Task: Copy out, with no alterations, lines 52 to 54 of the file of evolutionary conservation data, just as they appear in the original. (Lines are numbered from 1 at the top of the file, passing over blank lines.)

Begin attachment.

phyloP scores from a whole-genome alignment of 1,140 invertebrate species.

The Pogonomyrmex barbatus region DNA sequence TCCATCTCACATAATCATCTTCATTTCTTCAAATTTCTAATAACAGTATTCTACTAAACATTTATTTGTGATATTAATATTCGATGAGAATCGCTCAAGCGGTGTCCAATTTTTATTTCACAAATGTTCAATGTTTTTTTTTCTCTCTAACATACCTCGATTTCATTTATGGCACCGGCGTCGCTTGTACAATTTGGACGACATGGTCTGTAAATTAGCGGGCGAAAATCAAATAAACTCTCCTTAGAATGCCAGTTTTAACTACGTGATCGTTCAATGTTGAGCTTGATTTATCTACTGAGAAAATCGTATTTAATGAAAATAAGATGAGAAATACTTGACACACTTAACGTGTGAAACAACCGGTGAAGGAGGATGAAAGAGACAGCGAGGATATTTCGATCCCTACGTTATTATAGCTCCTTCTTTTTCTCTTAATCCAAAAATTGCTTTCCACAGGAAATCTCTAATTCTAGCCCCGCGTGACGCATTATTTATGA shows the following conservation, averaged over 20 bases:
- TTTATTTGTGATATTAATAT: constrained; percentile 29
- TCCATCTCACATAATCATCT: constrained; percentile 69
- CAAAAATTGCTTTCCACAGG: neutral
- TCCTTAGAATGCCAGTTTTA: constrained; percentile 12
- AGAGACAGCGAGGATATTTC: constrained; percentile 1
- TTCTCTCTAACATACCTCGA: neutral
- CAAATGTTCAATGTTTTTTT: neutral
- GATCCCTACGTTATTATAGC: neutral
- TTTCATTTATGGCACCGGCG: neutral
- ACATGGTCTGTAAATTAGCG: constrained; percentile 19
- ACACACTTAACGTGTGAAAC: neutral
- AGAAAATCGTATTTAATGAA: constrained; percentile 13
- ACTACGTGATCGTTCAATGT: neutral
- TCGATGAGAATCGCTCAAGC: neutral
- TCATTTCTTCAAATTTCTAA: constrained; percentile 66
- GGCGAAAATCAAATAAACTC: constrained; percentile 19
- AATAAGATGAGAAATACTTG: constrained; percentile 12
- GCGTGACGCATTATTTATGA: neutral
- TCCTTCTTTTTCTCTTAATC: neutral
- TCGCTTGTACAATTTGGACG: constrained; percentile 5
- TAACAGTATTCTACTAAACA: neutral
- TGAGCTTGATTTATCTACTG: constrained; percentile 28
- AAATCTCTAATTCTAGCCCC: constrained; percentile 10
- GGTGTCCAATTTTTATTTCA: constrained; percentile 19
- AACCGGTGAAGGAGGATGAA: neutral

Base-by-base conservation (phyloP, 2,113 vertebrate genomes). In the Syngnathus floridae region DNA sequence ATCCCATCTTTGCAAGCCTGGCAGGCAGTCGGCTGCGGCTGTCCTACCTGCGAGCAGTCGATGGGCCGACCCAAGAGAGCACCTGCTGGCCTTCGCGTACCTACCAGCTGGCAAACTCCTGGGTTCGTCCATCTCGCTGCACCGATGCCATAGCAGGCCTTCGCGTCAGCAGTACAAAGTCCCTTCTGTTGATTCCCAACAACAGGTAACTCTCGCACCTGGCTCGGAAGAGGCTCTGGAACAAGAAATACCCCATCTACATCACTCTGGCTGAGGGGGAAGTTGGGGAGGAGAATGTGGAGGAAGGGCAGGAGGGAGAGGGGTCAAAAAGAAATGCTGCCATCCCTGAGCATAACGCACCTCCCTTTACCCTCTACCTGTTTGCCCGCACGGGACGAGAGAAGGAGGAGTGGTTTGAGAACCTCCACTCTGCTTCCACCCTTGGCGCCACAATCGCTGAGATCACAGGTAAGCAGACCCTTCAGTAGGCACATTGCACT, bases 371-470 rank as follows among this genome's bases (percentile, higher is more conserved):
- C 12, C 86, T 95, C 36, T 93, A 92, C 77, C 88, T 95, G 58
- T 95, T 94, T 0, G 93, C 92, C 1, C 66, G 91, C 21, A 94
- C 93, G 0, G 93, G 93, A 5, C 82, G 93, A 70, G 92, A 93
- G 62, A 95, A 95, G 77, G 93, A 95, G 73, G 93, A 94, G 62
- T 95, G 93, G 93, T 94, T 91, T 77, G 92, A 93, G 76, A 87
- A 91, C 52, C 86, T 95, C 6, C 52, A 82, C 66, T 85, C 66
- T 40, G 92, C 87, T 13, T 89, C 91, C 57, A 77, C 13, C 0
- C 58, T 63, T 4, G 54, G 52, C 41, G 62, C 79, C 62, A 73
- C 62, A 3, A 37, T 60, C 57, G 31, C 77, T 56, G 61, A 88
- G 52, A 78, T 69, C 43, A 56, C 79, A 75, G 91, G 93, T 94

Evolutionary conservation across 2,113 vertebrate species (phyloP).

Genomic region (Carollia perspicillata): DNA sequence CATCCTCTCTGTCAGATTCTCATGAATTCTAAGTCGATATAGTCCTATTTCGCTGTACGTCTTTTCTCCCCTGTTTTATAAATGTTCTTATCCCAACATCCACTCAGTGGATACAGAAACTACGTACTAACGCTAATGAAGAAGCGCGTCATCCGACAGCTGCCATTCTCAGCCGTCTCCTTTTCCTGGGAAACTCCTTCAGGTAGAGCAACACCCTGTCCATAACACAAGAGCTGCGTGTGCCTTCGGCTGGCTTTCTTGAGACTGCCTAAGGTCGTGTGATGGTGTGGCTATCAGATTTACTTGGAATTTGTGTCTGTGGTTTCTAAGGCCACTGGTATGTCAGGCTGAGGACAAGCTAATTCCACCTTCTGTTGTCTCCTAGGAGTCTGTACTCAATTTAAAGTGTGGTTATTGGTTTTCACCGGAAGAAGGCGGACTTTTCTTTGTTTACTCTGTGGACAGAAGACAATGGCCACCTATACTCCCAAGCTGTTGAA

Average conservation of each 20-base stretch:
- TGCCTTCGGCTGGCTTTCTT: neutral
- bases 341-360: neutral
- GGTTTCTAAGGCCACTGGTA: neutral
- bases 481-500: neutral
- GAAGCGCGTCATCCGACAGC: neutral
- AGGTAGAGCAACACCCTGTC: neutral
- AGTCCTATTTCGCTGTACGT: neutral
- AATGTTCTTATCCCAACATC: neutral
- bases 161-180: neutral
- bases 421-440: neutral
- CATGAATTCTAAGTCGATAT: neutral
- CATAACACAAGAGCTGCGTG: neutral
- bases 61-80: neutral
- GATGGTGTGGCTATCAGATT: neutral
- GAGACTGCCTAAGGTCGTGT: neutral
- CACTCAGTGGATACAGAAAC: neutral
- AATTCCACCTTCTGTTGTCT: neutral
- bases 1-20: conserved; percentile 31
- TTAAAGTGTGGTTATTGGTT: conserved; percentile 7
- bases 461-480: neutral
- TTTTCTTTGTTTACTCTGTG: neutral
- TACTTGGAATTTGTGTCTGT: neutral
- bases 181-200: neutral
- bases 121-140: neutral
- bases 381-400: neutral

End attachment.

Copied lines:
- CATGAATTCTAAGTCGATAT: neutral
- CATAACACAAGAGCTGCGTG: neutral
- bases 61-80: neutral